What challenges are children and their families facing?
Since the Covid-19 pandemic first forced schools to shut across the world, there has been heated conversation about children’s ‘learning loss’ and how to make up for their ‘academic setbacks’.
What is getting less attention is how the pandemic might have affected children’s social and emotional wellbeing and skills. These are the sorts of skills and experiences that help children communicate well with others, play and share, handle meeting new people, and understand and navigate complex emotions. These socioemotional skills are vital for children and deserve our attention as we think about the changes children may have experienced over the last year. Research conducted by organisations such as the Parent Infant Foundation and the Early Intervention Foundation suggests that children, especially those aged 0 to 8 years, were the most likely to have had those skills affected.
How can play help?
As ‘play researchers’, we know that children’s play – with their parents, with their siblings or peers, and even on their own – can make a big difference to these skills, and to their overall wellbeing. In normal circumstances, a lot of time at school is dedicated to supporting young children’s socioemotional learning and development through play. But now that in-person teaching has resumed after a lengthy break, teachers may be juggling this in the face of pressure to focus on academic ‘catch-up’ to ensure their students are ‘ready’ for the next school year.
Fortunately, parents and caregivers at home can play a key role in helping children rebalance their social skills and emotional wellbeing by giving them more time to play, and by using play to help children readjust after the many changes they have faced over the past year. Some parents might feel pressured to curtail playtime in favour of spending extra time on academics, as so much attention has been given to the need for academic ‘catch-up’. But we’d encourage parents and caregivers to make sure that their children have time to play and to do a range of activities outside of school, and to shift the family’s focus onto play once everyone’s home.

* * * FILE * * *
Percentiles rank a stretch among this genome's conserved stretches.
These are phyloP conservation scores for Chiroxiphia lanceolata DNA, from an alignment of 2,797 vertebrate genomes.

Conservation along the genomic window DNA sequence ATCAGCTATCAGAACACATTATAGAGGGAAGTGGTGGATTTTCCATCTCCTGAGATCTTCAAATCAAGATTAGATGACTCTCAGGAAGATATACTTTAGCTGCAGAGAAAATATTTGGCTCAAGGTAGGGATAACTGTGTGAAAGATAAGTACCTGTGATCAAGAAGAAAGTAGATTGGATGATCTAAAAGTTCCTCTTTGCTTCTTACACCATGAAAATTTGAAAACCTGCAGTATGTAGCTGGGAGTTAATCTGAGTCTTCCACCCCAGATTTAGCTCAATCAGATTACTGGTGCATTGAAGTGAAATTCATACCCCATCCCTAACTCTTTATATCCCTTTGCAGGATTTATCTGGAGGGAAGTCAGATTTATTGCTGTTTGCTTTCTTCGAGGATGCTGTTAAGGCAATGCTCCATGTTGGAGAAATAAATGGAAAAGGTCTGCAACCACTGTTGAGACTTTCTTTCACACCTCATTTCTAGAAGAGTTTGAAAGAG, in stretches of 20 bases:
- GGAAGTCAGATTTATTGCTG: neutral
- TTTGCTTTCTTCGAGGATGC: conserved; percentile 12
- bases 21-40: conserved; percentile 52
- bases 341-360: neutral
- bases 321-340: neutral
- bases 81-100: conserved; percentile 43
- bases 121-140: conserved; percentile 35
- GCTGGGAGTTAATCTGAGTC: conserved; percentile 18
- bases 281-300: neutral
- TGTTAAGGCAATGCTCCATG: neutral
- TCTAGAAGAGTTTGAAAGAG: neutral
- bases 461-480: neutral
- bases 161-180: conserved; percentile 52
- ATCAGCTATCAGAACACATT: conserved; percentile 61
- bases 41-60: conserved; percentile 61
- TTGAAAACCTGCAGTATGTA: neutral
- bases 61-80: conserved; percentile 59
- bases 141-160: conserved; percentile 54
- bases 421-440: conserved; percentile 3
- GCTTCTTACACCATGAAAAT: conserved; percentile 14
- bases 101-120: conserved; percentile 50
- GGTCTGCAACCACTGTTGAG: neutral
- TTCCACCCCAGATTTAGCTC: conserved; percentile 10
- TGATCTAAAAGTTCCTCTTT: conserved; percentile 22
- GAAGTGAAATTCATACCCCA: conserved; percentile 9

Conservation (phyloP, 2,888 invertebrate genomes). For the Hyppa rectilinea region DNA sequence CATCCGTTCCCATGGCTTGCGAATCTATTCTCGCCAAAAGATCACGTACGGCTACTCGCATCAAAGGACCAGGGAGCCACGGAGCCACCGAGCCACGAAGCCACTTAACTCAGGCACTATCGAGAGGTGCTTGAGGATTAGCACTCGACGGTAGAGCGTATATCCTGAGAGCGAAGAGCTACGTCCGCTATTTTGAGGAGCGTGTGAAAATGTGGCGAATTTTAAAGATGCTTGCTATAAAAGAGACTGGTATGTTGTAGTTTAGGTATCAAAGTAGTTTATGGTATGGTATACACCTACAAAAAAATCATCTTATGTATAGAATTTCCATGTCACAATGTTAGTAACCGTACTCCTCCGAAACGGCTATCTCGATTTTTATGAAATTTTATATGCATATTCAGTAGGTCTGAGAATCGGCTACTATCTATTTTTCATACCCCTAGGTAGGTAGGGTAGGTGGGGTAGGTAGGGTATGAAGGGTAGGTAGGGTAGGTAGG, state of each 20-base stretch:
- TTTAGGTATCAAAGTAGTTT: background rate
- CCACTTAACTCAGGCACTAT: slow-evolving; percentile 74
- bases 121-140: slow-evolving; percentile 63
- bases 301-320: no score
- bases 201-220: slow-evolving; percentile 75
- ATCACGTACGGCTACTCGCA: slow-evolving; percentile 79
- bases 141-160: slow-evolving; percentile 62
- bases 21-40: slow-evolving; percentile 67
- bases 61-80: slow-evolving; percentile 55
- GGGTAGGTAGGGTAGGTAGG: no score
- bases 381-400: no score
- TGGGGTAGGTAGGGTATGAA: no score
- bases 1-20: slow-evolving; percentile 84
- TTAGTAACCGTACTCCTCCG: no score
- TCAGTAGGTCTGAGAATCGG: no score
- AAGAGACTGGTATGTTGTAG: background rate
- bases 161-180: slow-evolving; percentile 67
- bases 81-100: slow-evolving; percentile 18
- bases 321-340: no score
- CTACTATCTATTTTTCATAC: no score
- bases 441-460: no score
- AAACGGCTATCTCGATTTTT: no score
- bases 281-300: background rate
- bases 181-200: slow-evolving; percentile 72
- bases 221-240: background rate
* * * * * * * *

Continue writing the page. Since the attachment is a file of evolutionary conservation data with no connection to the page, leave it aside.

We’ve thought about three key areas where parents can use play to help support their child’s socioemotional learning at home.
1) Feeling uncertain about being back at school: The return to in-person teaching may have caused worry for some children. Parents’ natural instinct might be to highlight positive points like seeing friends again, but it’s also possible that some children will miss family time or worry about friend dynamics. It’s important to offer children the chance to voice these concerns. Storytelling and role play are great ways to help children work through these emotions.
Picking out books which involve characters going through transitions or being brave, or acting out scenarios with toys could help children verbalise their thoughts and emotions. A friend of ours set up a ‘vaccination centre’ with her children and all of their dolls, which offered a great opportunity to talk about their fears of catching the virus at school, and how the vaccine worked, and when after-school playdates could resume.
2) Going back to socialising: It might feel strange for children to be back in a playground full of children again, but with COVID-related restrictions in place like extra distance and hygiene measures. Children will have to juggle the idea of ‘going back to normal’ with the reality that things are still not quite the way they used to be. For younger children, knowing what to expect is important. Creating songs or rhymes to help remember rules could be a lovely way to help children, without it feeling burdensome. Sabilah’s family has a rhyme: “When we’re 5 steps away, then we can play!” This is a handy reminder at the playground, and easy for children to remember and share with friends at school.
3) Getting used to routines again: Waking up at a specific time, sitting in timetabled classes, and having designated times for specific activities are all likely to be challenging and tiring for children after such a turbulent year. As a parent, you can protect a designated block of time within your child’s day for free play. This could help lessen the rushed feel of suddenly going back to routines and give families the chance for some of the ‘together time’ that they might have gotten used to over lockdown. Making those moments child-led can empower your child to take charge in a world where there is suddenly very little that’s likely to be in their control. Every evening, saying “let’s pick one game to play before bedtime” offers the ‘infrastructure’ to make play part of the day, without the ‘structure’ of other parts of the day. The research on the importance of this kind of ‘free play’ highlights that child-led play time is healthy for emotional and social development – exactly the kind of skill areas we’re confident parents can help their children with in the wake of the pandemic.
Transitioning to a post-lockdown world relies on children being able to learn, connect, and heal. By actively using play to help your children through some of these challenging transitions, as well as serving as a guardian of your child’s playtime, you can help your child navigate these tricky ongoing changes with care and thought exactly when they are likely to need it most.
Sabilah Eboo Alwani and Krishna Kulkarni
University of Cambridge PhD candidates, Faculty of Education